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Meet The First Female Chief Ranger Of Great Smoky Mountains National Park

She’s a law-enforcing, firefighting, bear-savvy boss.

Lisa J. Hendy, the newest — and first female — chief ranger of Great Smoky Mountains National Park, didn’t always know she wanted to be a park ranger.

“It’s not like I woke up one day and said, ‘I want to rappel out of helicopters and help people with broken limbs,” Hendy says. “But I grew up with brothers in the military, and I did know I wanted to be in law enforcement.”

That said, the native of Chattanooga, Tenn., who spent much of her childhood outdoors in the nearby Great Smokies, “didn’t want to be stuck in a city.” While attending Auburn University in the early ’90s, a trusted professor suggested park management, a career that combines the caring, protecting and management of outdoor spaces along with any visiting people. That led to an internship in Yosemite National Park’s backcountry office; posts at Yellowstone, the Grand Canyon and other iconic national parks; and certifications as a paramedic, firefighter, swift water rescuer and aviation manager.

In April, Hendy assumed her new role: chief ranger of the most-visited U.S. national park (11.4 million people visit Great Smoky Mountains National Park annually, compared to about five million for the Grand Canyon). This is the first time in Great Smoky’s 85-year history that a woman has been at the helm, overseeing everything from search and rescue operations and emergency medical services to fire prevention and law enforcement. Under her watch: 522,427 acres of forests, mountains, deserts and wetlands straddling North Carolina and Tennessee; 80 employees; and those 11 million visitors, some of whom end up lost, injured or otherwise in need of rescue.

And there are also the roughly 1,500 bears and plenty of coyotes, white-tailed deer, wild turkeys and bats; thousands of varieties of orchids, violets and other flowering wild plants; and at least 19 species of fireflies, including synchronous fireflies — the only American species that synchronizes their dazzling light patterns. (The peak flashing usually begins in late May, and you’ll need to enter a parking lottery — so start planning now.)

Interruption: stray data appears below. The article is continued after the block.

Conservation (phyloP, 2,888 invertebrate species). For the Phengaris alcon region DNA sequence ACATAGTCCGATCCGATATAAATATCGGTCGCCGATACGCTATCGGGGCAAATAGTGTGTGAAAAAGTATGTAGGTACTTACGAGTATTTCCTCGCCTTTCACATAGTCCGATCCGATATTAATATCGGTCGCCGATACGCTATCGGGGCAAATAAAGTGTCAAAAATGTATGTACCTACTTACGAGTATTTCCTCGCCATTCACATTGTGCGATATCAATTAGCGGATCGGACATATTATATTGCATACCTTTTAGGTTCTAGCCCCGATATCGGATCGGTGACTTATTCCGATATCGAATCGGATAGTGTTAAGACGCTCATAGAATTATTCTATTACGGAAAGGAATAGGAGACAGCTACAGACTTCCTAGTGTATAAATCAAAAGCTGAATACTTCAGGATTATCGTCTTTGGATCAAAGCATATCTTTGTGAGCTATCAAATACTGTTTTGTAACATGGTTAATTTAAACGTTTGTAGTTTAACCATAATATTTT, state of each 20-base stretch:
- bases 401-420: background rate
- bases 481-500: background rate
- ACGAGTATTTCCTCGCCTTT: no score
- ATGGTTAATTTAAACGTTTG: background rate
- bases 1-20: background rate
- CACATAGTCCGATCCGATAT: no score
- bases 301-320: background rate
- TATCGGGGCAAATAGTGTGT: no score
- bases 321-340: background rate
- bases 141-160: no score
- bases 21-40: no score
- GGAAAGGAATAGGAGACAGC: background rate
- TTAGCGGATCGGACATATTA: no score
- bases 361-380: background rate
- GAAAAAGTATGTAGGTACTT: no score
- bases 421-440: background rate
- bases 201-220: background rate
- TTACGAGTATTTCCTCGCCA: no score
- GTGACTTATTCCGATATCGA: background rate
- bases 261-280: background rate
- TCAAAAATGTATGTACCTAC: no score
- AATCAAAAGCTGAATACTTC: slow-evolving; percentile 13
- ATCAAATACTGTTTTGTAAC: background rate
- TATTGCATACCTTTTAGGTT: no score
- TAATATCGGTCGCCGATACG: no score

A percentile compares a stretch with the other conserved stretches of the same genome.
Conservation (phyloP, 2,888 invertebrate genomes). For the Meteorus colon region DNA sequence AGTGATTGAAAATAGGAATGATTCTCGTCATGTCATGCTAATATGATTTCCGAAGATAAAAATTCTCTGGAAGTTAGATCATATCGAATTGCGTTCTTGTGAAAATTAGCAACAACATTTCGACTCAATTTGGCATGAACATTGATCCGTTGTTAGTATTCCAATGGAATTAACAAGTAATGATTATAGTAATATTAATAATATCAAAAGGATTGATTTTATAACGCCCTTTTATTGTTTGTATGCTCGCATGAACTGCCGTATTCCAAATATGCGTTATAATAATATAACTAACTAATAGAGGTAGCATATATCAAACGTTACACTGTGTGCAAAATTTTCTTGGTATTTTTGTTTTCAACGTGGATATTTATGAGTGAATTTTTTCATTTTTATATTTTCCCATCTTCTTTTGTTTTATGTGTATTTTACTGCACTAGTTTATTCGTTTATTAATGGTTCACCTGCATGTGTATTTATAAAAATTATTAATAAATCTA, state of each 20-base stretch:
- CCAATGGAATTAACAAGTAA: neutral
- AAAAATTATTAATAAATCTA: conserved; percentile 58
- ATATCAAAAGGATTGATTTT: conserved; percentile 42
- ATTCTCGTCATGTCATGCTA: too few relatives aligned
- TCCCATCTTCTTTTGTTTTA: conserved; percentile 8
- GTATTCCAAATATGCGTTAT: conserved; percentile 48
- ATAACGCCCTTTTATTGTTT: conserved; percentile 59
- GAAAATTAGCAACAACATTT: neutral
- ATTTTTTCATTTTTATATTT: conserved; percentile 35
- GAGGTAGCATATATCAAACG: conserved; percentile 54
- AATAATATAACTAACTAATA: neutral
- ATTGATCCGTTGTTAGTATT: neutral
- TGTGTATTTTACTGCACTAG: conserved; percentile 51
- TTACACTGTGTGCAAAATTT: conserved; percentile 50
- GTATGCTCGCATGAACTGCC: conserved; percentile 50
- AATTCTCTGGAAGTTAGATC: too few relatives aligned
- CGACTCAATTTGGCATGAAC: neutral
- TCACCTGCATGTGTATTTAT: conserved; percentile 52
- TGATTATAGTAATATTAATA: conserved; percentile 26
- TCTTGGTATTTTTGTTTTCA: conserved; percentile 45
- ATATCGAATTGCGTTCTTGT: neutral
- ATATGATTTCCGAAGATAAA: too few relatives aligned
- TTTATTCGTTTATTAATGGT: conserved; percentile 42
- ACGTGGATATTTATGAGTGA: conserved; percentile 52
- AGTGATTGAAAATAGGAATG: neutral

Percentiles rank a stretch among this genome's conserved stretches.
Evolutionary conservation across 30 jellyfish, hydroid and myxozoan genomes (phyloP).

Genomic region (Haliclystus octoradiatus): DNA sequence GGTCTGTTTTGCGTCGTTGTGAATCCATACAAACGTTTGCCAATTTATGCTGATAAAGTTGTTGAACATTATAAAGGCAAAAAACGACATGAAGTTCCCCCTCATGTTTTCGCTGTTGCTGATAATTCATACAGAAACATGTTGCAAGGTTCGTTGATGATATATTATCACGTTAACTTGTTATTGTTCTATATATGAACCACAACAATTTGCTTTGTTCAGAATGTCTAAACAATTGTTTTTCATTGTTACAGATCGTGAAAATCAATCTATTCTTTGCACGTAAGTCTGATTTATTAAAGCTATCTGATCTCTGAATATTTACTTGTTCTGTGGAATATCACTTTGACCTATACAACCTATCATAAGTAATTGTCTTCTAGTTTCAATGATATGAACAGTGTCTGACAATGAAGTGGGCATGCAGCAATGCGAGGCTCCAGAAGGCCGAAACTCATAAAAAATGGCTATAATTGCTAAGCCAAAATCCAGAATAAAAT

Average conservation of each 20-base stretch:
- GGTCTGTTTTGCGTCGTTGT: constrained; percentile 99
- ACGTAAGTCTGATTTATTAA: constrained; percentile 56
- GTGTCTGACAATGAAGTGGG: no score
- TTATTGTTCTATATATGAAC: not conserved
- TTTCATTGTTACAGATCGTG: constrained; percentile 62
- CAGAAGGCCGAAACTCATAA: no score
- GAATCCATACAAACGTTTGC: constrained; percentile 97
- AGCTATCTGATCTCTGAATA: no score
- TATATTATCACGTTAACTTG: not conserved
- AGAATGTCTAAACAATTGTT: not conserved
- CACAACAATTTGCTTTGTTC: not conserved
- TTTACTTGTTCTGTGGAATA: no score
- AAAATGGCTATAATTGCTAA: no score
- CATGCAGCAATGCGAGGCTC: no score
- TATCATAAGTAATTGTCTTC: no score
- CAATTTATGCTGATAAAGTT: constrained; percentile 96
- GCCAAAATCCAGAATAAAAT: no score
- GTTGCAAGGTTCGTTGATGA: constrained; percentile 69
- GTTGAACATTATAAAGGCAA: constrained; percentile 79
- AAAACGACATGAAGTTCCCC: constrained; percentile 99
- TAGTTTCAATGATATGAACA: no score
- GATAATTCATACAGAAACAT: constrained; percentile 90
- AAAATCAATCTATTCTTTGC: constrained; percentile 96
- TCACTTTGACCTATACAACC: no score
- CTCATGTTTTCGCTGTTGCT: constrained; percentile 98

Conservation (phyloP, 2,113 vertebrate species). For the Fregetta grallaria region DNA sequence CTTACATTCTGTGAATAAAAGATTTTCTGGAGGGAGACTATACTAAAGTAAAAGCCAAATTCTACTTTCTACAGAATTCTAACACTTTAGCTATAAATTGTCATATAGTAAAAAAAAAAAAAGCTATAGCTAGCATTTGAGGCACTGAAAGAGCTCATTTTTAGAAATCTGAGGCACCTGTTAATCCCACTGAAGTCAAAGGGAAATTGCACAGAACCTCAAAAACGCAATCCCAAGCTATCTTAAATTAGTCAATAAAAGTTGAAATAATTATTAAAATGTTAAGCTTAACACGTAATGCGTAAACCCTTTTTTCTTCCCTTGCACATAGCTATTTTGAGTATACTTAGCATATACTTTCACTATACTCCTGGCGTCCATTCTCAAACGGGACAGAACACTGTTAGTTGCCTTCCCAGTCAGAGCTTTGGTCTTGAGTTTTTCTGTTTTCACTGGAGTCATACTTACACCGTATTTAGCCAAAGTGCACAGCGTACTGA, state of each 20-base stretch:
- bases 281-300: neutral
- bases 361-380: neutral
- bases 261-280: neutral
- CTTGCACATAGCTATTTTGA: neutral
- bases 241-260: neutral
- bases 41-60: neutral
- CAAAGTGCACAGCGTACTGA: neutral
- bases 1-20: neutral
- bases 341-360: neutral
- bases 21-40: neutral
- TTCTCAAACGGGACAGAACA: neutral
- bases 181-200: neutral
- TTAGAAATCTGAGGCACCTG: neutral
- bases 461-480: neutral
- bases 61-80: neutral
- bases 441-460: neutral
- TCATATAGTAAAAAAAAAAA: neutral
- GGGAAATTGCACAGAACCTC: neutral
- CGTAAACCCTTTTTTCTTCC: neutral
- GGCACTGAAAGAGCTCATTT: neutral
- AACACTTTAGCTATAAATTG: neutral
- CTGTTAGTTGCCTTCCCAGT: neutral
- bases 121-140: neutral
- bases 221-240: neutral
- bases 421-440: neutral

We caught up with Hendy just as she was exiting her post as chief ranger of Big Bend National Park, which sits on the border of the U.S. and Mexico. She told us about a day in the life of a ranger, shared sunscreen advice, and reminded us that bison selfies almost never end well.

What do you wish people knew about visiting national parks?
Do your homework. There are a lot of incidents that ruin people’s vacations, or sometimes parts of their lives, as a result of not understanding their environment — the hazards of heat, the hazards of swift water. In Yellowstone, people would walk right up to bison to take pictures, selfies even, because they look so docile. But bison will charge, they weigh a ton — literally, and they run 30 mph. You can’t outrun them. Go to NPS.gov and search the park you want to visit; it will tell you what you need to know. For instance, you need a backcountry permit to go backpacking; if you just hop in your car to go camping, you might get turned away.

It must be exhilarating to find someone during a search and rescue mission.
Finding people who are lost … they’re pretty excited to see you. Reuniting folks when they’re lost, reuniting kids with parents — it’s one of the best things about the job. I once rappelled into Yosemite from a helicopter to help rescue someone.

But there’s also the everyday stuff, helping people who are having a rough time, like someone stranded on a dirt road in the middle of the desert with a flat tire — that’s where the heart of the job is.

There's an intense athleticism to being a ranger. We’re guessing you don’t need to do much to stay fit?

At the Grand Canyon, it would take me 2½ hours to hike out. At [all of the parks I’ve worked at], I’d be hauling 60-pound packs up the peak. Now, there’s less expectation for me to go running up a trail, so I have to deliberately work to maintain my fitness level. I love swimming, cycling, kayaking. Big Bend is an amazingly fun river, with lots of access points — and it’s not super crowded. I could go out for four days and not see a soul. I hike on my days off, and I do lots of weight training. I was on the structural fire brigade at Big Bend, and the gear was ridiculously heavy. Also, a bunch of us bike 25 miles into town every Thursday night and go to one of the three restaurants in town.

You’re outside a lot in harsh conditions. Any sun-protection tips?
It could get up to 120 degrees at Big Bend. And it’s not just about preventing sunburn — it’s about the heat sucking you dry and causing dehydration. [Rangers tend to wear] long-sleeved white shirts, a big brimmed hat and a high-end waterproof sunscreen.

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